Chapter 20: Multiple Regression
20.1 The Linear Multiple Regression Model
• Multiple regression: a linear regression with two or more predictors whose
coefficients are found by least squares.
o When the distinction is needed, a least squares linear regression with a
single predictor is called a simple regression.
y=β +0 x1+…1β x +εk k
y=b +b x +…+b x +e
0 1 1 k k
• The equation for the residuals remains the same:
• The degrees of freedom will now depend on the number of predictors we have (
1 for the intercept):
• The standard deviation of the residuals is:
s = ∑ (y−y)
e √ n−k−1
• tratio for coefficients: the tratios for the coefficients can be used to test the null
hypothesis that the true values of each coefficient is zero against the alternative
that it is not.
o The tdistribution is also used in the construction of CIs for each slope
o The Pvalue can be obtained to test the hypothesis of whether the true
coefficients are 0.
20.2 Interpreting Multiple Regression Coefficients
• Multiple regression coefficients must always be interpreted in terms of the other
predictors in the model.
o I.e. house space and # of bedrooms; coeffient on bedrooms was – because
as the number of bedrooms increases (with the size of the house remaining
constant) the price of the house will drop (there is less space for all the
other rooms. • Be careful not to assume causation between the predictor variables and the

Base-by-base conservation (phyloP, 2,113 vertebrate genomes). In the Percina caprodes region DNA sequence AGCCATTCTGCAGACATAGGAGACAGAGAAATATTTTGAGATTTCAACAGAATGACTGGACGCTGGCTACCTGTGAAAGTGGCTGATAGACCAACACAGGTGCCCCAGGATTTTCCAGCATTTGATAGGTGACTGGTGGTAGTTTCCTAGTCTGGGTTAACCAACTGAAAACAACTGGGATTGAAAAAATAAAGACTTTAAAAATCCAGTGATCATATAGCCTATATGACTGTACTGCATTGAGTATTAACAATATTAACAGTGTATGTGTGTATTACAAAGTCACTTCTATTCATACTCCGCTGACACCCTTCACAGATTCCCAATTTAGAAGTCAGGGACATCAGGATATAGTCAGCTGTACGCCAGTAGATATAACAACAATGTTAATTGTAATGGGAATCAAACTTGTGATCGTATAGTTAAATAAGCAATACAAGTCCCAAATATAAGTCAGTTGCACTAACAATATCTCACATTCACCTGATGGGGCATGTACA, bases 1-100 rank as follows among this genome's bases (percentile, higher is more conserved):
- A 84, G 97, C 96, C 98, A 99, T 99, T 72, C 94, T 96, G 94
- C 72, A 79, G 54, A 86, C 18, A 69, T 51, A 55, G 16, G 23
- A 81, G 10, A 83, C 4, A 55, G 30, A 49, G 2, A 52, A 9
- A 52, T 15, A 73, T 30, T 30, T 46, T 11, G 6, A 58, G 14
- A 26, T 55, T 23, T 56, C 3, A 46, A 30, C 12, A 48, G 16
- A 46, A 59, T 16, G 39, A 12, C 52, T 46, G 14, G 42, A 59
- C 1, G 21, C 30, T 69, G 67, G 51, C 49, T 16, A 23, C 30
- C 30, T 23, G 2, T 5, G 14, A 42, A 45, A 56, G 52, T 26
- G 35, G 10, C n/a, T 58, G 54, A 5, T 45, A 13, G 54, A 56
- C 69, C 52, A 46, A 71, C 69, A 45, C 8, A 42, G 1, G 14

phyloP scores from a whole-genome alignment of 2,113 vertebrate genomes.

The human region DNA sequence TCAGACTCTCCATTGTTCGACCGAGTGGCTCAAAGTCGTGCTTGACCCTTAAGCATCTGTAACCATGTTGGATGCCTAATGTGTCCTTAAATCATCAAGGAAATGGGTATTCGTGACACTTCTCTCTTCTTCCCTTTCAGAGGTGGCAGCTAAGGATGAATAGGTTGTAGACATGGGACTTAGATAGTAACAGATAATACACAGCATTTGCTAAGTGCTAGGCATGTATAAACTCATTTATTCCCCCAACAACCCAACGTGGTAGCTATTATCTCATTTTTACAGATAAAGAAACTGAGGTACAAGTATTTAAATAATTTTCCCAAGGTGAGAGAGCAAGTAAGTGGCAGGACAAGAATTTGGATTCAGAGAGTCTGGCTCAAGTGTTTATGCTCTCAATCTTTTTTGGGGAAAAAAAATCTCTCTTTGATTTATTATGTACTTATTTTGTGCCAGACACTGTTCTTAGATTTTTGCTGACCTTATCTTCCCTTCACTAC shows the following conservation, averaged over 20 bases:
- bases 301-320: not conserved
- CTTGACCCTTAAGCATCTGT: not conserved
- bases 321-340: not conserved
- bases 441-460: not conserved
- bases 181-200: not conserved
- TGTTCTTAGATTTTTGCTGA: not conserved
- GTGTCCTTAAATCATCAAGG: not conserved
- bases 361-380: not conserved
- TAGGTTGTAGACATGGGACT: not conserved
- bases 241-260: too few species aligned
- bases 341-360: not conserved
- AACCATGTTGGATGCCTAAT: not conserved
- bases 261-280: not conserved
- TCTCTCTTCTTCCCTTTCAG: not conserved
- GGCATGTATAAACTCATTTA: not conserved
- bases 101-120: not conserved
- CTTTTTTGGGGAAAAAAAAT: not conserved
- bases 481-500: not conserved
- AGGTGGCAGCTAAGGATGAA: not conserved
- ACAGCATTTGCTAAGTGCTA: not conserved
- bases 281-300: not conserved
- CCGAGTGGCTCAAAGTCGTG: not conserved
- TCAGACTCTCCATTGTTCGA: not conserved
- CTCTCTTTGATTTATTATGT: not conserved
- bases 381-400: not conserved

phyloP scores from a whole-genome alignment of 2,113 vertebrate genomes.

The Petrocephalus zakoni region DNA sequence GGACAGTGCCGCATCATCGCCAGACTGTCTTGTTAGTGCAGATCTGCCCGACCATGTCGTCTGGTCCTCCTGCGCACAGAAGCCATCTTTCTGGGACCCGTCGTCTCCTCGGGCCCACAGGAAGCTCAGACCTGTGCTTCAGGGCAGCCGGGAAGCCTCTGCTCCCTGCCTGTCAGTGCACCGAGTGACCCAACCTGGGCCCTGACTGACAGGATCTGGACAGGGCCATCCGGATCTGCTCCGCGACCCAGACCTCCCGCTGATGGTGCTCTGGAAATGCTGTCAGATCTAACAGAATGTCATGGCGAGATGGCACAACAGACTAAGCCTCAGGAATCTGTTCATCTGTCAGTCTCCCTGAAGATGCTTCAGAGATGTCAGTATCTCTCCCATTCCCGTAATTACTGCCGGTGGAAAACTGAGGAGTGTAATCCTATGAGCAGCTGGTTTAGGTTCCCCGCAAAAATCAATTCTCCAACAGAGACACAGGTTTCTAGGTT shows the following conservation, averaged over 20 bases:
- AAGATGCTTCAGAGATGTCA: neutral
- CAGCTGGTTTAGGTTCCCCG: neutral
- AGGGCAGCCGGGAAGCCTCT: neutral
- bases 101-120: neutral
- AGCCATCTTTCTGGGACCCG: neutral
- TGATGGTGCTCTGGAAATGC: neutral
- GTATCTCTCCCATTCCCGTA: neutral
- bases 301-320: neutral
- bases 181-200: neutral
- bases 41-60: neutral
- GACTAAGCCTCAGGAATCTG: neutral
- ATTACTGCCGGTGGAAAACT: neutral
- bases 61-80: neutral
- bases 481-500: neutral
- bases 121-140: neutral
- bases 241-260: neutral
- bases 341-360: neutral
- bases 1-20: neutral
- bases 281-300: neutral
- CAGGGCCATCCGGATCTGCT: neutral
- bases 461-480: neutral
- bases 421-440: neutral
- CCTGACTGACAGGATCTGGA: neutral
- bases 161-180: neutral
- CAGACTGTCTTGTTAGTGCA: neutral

20.3 Assumptions and Conditions for the Multiple Regression Model
• Linearity Assumption
o Check the Linearity Condition for each of the predictors.
• Linearity Condition
o Are the scatterplots of y against each of the predictors reasonably straight?
o Plot the residuals against the predicted values to ensure no patterns exist.
• Independence Assumption
o The errors in the true underlying regression model must be independent of
o Check the Randomization Condition.
• Randomization Condition
o Randomization assures us that the data are representative of some
o Plot the residuals vs. the predicted values for evidence of patterns, trends,
Can also plot the residuals against each of the explanatory
variables in the model.
• This will help determine if a reexpression is needed for
o With timeseries data, check for autocorrelation.
• Equal Variance Assumption
o Variability of the errors should be about the same for all values of each
o Check the equal spread condition.
• Equal Spread Condition
o Plot the residuals vs. the predicted values and look for clues of a violation
of equal spread.
o Check for homoscedasticity in the scatterplot of predicted values vs. the x
• Normality Assumption
o We assume the errors around the idealized regression follow a Normal
o If the sample size is large, we have little to worry about.
o Check the Nearly Normal Condition
• Nearly Normal Condition
o Make a h